In 1989, the world watched with fascination as one country after another in Eastern Europe began to throw off the shackles of communism. On Nov. 9, 1989, the Berlin Wall started to come down amid cheers and spontaneous celebrations.
Indeed, only two years before I participated in a seminar at Truman State University on Eastern Europe, I asked one of the presenters, a professor from MIT, what the chances were that the wall would come down anytime soon? His answer was that it would not be likely to happen in our lifetime. Yet, two years later a contingent from Ramstein Air Base was in Berlin to revel in the historic moment as East Berliners flooded into the west.
Members of the 86th Tactical Fighter Wing brought back pieces of the wall, including large slabs of concrete that were placed in an area between U.S. Air Forces in Europe headquarters and the Officers’ Club. There was a good deal of optimism about the future in Nov. 1989. At the beginning of 1990, there was a feeling that the Cold War was in its waning days and questions about the future of U.S. Forces in Europe began to arise. The exuberance displayed in those halcyon days of the winter of ’89 was soon overshadowed by events in the Middle East.
On Aug. 2, 1990, Iraq launched an invasion of Kuwait. The following day the United Nations Security Council adopted Resolution 660 (1990) which condemned the invasion and demanded that Iraq withdraw its forces immediately and
unconditionally from Kuwait.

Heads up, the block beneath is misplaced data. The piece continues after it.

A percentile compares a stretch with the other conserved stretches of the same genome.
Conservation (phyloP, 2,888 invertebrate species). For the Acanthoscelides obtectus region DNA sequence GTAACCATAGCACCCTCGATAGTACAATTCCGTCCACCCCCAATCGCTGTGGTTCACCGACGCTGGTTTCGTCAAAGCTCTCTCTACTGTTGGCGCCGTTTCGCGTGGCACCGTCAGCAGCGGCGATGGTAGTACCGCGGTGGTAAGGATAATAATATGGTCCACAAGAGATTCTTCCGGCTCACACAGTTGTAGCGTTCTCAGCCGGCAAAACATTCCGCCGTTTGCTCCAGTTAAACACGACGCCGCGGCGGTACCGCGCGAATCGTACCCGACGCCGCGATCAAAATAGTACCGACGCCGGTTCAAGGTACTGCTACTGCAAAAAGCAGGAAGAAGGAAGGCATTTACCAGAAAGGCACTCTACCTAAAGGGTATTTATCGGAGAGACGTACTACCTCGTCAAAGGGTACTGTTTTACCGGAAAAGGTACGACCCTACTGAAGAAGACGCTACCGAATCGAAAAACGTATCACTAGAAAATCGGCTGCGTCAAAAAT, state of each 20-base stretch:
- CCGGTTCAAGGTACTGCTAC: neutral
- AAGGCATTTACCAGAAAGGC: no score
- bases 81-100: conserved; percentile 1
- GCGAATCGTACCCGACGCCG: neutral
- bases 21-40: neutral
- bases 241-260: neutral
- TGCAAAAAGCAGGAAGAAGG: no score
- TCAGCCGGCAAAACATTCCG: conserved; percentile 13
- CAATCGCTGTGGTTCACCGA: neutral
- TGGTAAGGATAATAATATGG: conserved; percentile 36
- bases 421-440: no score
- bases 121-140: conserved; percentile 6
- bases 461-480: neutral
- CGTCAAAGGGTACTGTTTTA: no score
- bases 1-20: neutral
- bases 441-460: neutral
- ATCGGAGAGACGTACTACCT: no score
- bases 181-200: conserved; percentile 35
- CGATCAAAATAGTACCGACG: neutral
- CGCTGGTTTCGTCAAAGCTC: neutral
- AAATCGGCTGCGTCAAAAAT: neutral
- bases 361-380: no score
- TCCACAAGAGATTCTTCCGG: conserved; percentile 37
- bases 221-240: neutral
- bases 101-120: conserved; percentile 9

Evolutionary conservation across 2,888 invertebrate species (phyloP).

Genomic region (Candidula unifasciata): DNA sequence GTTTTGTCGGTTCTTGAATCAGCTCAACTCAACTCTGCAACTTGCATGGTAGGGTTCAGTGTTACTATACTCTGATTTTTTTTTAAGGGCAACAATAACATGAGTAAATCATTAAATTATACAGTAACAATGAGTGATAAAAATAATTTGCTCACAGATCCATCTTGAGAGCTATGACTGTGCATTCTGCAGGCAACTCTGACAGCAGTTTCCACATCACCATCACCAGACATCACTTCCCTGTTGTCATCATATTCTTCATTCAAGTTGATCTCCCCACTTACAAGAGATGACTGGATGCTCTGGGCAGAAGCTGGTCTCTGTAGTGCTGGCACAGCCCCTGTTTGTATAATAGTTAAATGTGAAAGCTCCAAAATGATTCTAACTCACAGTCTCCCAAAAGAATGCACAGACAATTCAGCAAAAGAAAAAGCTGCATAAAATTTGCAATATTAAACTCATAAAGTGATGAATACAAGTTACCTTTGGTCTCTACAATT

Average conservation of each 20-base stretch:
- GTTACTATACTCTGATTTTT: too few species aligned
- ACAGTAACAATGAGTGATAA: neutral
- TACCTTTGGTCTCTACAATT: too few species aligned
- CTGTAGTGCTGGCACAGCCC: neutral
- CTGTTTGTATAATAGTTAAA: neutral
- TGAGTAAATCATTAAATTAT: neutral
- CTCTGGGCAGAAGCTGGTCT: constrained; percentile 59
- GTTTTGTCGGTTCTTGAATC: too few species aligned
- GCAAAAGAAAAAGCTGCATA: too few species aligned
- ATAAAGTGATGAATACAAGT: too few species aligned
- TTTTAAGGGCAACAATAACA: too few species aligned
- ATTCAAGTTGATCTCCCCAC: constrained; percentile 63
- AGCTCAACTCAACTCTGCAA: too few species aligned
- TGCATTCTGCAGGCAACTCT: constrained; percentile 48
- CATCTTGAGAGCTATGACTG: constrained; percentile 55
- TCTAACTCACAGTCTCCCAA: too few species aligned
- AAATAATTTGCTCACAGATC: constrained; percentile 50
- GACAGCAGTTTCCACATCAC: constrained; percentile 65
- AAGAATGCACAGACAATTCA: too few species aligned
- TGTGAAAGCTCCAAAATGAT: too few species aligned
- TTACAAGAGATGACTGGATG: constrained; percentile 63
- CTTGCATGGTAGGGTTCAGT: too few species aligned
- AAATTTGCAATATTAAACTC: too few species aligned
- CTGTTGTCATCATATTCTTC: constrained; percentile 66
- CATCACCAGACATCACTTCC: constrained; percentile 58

The UN passed 12 resolutions in all which urged Iraq to withdraw from Kuwait. In the meantime, a 30-nation force led by the United States arrived in Saudi Arabia to defend it and its oil installations from a possible attack by Iraq. The operation dubbed Desert Shield began on Aug. 7, 1990. Ramstein became an intermediate support base for American forces deployed to the Persian Gulf. On Aug. 10, 1990, Ramstein began to receive Military Airlift Command stage crews as the base became an overflow airfield for Rhein-Main AB supporting strategic airlift traffic to the Persian Gulf. In addition to serving as a central overflow hub for airlift traffic flying between the U.S. and the Arabian Peninsula, Ramstein also established an intermediate engine repair facility for deployed F-16s enforcing the no-fly zone over Iraq. The base also became a huge collection and distribution center for gulf-bound munitions, and on Jan. 15, 1991, Ramstein’s aeromedical staging facility activated a 150-bed hospital and blood transshipment center in Hangar 1.
The hospital provided triage to its first patients from the Persian Gulf that same day. Additionally, personnel from virtually every squadron subordinate to the 316th Air Division augmented Air Force and Army units deployed to the gulf. Operation Desert Shield ended on Jan. 17, 1991, when the military offensive (Operation Desert Storm) against Iraqi forces in Kuwait began. Following the conclusion of the war, 86th TFW aircraft flew combat air patrol and armed reconnaissance missions over northern Iraq in support of Operation Provide Comfort.
From April 6, 1991, when the operation began, until Sept. 1993 when its commitment ended, the wing flew nearly 5,000 sorties over Iraq. For its participation in Provide Comfort, the 86th TFW received credit in a Joint Meritorious Unit Award.